Ayrton Senna; is there a name more iconic in the sport of Formula One? The Brazilian driver was the perfect embodiment of everything we expect from a race car driver; he was charming, competitive, and most importantly, he was fast. At the time of his career, there was simply no one more exciting to watch.
Although it's unfortunately true that much of Senna's legacy has been overshadowed by tragedy, it's a disservice to not honor and understand one the greatest drivers the sport ever produced. So without further ado, here are 10 things that all F1 fans should know about the legendary Ayrton Senna.
10 His legendary driving techniques
Senna's driving techniques have become the stuff of urban legend; most famously, it is said he could shift with either hand under immense pressure. He was driving at a time in racing history when shifting gears was done with a gear stick (paddle shifters hadn't been developed yet).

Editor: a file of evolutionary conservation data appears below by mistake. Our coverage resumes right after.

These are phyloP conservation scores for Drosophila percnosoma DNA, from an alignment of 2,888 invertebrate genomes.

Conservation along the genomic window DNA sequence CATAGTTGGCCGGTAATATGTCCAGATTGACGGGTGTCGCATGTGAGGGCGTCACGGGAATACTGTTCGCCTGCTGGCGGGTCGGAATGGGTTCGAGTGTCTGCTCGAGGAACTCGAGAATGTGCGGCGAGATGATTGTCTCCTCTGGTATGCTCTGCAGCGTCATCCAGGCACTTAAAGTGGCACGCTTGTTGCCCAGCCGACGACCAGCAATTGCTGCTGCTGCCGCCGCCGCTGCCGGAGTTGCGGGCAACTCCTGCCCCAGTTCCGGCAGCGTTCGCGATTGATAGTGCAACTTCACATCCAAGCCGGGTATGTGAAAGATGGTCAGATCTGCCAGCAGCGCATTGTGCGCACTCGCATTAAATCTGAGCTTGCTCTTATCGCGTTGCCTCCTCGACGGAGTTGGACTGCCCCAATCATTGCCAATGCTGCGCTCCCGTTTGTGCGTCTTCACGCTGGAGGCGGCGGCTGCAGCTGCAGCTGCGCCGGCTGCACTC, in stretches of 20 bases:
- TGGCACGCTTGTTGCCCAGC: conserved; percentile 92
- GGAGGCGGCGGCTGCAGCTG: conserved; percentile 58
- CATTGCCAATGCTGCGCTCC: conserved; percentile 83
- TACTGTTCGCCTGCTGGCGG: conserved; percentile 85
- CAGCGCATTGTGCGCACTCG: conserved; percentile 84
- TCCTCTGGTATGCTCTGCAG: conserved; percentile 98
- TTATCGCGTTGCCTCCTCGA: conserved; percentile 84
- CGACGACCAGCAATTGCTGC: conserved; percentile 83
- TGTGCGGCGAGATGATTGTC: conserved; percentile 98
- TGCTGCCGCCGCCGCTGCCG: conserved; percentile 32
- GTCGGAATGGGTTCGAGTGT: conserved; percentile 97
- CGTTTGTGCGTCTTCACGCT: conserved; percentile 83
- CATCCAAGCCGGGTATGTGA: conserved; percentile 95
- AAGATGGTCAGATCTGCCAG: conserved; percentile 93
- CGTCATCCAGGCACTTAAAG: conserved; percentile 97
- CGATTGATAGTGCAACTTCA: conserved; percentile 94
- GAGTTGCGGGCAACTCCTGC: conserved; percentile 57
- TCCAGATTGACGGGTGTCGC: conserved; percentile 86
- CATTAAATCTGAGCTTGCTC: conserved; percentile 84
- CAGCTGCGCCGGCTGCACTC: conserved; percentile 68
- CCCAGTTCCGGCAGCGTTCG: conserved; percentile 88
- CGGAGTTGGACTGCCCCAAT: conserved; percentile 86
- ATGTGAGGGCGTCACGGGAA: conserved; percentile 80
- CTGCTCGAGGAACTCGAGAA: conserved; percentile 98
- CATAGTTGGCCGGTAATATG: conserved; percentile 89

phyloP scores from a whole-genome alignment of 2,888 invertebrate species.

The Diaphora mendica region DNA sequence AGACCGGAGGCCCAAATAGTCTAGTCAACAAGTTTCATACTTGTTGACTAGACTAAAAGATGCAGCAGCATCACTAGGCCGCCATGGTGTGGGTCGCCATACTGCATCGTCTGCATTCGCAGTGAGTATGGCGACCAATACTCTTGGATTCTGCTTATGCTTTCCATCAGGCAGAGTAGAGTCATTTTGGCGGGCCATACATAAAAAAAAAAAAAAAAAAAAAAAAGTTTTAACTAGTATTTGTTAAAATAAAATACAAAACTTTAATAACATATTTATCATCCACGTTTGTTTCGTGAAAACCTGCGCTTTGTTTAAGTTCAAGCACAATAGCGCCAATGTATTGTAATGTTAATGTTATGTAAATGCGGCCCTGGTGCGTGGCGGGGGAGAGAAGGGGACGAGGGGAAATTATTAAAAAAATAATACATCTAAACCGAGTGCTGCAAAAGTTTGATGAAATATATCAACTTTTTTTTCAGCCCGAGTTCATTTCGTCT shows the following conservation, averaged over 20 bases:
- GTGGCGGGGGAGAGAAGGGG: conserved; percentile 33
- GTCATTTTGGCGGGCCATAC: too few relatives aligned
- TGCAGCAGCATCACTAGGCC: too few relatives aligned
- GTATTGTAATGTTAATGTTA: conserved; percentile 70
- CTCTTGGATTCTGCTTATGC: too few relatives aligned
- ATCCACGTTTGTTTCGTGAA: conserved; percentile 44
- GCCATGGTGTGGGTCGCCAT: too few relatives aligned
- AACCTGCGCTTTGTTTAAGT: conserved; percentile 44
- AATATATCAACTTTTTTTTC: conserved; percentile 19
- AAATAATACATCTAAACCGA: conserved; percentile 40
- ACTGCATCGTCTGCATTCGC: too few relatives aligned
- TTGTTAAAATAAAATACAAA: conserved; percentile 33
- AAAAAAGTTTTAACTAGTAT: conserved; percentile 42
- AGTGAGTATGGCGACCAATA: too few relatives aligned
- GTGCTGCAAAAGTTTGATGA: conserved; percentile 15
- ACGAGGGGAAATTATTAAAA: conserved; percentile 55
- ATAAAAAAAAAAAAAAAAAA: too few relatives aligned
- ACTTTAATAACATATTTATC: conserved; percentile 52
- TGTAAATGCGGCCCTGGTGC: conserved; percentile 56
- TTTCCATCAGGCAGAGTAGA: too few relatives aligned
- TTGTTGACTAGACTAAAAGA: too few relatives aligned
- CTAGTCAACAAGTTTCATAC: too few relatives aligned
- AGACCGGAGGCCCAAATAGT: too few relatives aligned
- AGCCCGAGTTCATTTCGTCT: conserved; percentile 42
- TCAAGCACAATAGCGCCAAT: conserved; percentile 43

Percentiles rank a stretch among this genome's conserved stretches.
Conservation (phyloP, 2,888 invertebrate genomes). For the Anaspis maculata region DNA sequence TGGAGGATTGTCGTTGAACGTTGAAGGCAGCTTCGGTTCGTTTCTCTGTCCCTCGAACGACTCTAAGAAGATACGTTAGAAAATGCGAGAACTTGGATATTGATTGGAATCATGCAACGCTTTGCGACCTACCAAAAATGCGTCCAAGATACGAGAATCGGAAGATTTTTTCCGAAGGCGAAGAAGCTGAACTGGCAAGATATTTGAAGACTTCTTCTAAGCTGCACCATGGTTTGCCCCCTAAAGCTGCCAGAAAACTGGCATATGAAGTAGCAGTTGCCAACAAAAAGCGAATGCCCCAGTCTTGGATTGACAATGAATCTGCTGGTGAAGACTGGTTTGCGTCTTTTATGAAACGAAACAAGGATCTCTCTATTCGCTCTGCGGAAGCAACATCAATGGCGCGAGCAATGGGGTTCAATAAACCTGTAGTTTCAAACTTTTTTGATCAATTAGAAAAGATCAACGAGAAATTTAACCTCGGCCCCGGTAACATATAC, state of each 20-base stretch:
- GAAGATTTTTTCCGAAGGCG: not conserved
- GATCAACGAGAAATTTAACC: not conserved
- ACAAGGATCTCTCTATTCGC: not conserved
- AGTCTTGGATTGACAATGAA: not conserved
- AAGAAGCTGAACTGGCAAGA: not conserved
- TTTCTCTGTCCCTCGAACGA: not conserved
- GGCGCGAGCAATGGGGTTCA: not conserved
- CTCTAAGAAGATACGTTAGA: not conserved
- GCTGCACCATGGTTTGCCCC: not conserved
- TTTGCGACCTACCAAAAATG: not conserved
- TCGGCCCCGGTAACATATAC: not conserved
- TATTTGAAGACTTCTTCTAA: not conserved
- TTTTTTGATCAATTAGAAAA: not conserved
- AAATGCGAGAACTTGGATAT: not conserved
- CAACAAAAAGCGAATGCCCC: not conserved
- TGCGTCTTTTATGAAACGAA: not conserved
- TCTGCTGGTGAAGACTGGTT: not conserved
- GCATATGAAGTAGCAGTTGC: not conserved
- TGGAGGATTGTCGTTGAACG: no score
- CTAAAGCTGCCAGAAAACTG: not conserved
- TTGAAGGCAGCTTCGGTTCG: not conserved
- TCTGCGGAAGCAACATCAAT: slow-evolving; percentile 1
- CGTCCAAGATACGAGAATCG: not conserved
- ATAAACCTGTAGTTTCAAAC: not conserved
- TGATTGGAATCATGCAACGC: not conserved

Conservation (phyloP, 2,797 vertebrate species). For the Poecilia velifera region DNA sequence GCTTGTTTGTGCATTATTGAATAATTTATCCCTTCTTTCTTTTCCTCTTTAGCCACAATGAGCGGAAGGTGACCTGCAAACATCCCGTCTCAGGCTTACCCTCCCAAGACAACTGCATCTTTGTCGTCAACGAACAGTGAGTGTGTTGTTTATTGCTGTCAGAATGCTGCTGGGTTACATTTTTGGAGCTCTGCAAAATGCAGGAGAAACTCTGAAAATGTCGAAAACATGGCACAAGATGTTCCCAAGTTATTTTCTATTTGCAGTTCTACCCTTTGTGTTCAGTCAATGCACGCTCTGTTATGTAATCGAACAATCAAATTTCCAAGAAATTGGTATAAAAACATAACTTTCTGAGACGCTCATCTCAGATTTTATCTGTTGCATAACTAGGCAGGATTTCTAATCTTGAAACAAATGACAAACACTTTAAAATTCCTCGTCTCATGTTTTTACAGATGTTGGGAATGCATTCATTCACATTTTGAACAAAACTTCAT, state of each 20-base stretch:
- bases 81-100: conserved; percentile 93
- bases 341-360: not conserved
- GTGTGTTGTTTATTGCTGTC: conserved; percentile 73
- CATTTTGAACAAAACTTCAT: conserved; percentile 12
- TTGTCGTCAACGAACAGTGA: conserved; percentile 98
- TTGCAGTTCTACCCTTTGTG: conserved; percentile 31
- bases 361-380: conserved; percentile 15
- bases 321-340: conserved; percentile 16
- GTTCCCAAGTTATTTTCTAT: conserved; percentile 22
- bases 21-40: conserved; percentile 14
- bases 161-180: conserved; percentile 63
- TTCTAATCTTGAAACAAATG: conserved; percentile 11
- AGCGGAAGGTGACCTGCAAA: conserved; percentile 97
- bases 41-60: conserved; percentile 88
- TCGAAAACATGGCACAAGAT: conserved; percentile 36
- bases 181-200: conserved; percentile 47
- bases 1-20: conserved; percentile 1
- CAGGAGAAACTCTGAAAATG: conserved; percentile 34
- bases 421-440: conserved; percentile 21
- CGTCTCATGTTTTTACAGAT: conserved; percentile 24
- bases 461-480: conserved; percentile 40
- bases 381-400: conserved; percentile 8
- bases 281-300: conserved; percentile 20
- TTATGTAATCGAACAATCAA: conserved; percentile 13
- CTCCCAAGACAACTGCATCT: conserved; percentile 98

On the sharpest left-hand corner in Monaco, drivers have to turn their steering wheel as far as possible and (as a result) cross their hands in the process. According to McLaren, Senna would be steering with his right hand and then downshifting with his left.
9 The Master of Monaco
Speaking of Monaco, Senna is still to this day named the "Master of Monaco" for his continual success on the championship's most difficult course. His debut of the course was the infamous 1984 Grand Prix, in which the race was controversially cancelled on the 31st lap due to rain and dangerous conditions.
He went on to win the race six times. He won five times in a row from 1989. His worst finishing position was third. His only failures on the course were from when he retired from the lead in 1985 due to a blown engine and crashed with an astounding lead in 1988.
8 He was overly-competitive in a sport where that seems impossible
Senna had such an intense relationship with winning that he would often take things personally with any competitive rivals. On one occasion, during the 1993 Japanese Grand Prix, Senna had a comfortable lead and was making his way through lapped traffic, when he was challenged by a young Eddie Irvine.